Aliases: W32/Winemmem!inf, W32/Winemmem, Win32.Winemmem!inf, Virus.Win32/Winemmem!inf
Variants: W32.Winemmem, Win32/Winemmem!inf, Virus.Win32.Winemmem!inf

Classification: Malware
Category: Computer Virus

Status: Active & Spreading
Spreading: Slow
Geographical info: Asia, North and South America, and some parts of Europe and Australia
Removal: Easy
Platform: W32
Discovered: 14 Nov 2008
Damage: Medium

Characteristics: The W32.Winemmem!inf program is a program virus that infects ___.dll files. It as well downloads malicious files from the Internet. W32.Winemmem!inf has backdoor functionality. Infection begins with manual execution of the binary. The systems that are affected by this virus are Windows Server 2003, Windows XP, and Windows 2000.

More details about W32.Winemmem!inf

The W32.Winemmem!inf program functions on a Windows operating system. It commonly infects systems through the Kazaa peer-to-peer (P2P) file-sharing network as well as via Internet Chat Relay (IRC) channels. Other means of infection include backdoors created by other Trojan applications and weakly protected network shares. Newer variants of the W32.Winemmem!inf program also exploit security vulnerabilities. All the worm software variants receive commands by connecting to a pre-configured IRC channel. Variants of the W32.Winemmem!inf program reportedly attempt to connect to MS SQL servers using passwords from a list. These attempts may lead to network hacking or user accounts being locked out. The worm applications are also able to download updates of its program. Some variants scan the system for running processes related to anti-virus software and terminate them.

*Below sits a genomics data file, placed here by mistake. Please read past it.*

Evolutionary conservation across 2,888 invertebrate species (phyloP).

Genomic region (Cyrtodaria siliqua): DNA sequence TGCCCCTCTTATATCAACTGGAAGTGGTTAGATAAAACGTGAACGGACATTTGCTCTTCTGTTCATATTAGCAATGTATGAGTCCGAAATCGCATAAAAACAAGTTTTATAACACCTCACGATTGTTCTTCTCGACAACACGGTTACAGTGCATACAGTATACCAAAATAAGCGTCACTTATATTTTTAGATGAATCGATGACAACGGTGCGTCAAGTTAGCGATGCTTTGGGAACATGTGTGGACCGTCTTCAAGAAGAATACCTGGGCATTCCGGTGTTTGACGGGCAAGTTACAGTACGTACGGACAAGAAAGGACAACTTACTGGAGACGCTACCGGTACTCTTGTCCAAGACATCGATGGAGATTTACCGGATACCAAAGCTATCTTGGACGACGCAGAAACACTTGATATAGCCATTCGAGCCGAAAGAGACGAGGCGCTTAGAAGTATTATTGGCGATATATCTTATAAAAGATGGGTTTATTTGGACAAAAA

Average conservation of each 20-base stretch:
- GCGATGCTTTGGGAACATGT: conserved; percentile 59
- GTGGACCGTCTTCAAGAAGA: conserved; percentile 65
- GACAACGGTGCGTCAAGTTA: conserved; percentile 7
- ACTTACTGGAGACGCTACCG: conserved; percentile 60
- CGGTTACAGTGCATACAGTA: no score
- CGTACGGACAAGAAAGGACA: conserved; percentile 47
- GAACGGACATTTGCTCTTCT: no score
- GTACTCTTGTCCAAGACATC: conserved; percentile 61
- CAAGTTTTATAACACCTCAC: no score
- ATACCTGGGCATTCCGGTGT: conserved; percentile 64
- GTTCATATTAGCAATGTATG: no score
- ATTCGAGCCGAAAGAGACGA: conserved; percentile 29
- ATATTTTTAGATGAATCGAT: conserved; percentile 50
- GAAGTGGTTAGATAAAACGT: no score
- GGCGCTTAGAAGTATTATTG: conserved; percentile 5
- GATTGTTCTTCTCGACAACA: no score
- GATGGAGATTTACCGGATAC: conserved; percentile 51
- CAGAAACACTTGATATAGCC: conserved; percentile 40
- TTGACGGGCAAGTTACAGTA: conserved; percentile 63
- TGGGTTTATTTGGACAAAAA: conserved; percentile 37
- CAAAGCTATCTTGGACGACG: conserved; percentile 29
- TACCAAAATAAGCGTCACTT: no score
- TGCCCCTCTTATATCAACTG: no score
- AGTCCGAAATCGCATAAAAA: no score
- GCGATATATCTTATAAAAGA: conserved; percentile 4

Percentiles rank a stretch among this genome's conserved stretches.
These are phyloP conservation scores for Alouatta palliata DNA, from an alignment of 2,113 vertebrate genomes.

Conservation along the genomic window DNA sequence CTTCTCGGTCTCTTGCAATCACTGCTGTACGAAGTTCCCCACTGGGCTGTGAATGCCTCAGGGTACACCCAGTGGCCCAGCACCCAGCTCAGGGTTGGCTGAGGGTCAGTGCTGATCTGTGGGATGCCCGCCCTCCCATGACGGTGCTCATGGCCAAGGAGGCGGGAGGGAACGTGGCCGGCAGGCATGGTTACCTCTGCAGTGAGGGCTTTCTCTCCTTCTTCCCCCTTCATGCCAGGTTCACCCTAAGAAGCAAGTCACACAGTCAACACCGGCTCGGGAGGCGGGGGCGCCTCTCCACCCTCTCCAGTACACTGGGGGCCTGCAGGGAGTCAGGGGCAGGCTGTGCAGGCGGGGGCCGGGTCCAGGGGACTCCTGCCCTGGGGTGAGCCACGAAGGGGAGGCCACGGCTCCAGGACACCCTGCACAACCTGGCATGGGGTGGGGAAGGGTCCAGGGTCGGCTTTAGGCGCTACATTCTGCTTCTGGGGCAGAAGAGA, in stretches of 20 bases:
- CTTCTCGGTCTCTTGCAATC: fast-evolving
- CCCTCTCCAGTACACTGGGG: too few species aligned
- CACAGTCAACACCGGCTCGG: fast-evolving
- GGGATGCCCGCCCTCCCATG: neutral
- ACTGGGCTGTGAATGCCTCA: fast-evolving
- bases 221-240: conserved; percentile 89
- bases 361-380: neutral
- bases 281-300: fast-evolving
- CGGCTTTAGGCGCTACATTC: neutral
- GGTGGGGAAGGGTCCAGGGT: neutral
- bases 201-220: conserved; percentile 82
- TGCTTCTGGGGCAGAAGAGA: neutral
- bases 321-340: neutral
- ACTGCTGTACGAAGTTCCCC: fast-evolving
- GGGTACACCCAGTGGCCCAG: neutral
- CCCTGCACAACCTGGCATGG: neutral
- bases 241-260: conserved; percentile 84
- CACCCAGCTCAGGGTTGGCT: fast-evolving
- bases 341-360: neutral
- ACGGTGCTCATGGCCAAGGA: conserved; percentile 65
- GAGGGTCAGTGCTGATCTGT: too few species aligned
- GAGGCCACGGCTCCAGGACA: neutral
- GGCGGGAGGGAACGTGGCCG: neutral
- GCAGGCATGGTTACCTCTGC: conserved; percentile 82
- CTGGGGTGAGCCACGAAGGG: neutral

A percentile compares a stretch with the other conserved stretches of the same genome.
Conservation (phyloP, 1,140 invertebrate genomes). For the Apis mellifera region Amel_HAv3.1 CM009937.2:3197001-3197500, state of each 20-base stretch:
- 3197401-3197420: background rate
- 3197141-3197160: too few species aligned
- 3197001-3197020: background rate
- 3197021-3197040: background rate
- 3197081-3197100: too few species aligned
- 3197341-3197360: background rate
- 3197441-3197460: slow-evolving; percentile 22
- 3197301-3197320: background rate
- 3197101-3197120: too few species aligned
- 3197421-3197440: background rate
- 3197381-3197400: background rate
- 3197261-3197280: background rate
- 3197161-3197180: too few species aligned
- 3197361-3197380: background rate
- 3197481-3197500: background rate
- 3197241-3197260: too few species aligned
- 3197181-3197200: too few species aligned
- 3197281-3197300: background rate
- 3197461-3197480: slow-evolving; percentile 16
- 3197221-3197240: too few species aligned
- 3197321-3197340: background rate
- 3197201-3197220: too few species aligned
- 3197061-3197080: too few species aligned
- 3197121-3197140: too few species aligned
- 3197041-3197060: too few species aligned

The W32.Winemmem!inf application is installed on the computer using filenames of legitimate Windows programs. This is to avoid being detected as a threat. The program may have rootkit functionality. This function hides the processes of the Trojan application on the computer. The W32.Winemmem!inf software opens a backdoor on the affected computer. This backdoor is used by a remote user to send some commands to the Trojan software on the affected computer. Some of these commands include starting of DDoS (Distributed Denial of Service) attacks, uploading and downloading of unwanted files, and deleting important files from the user’s computer.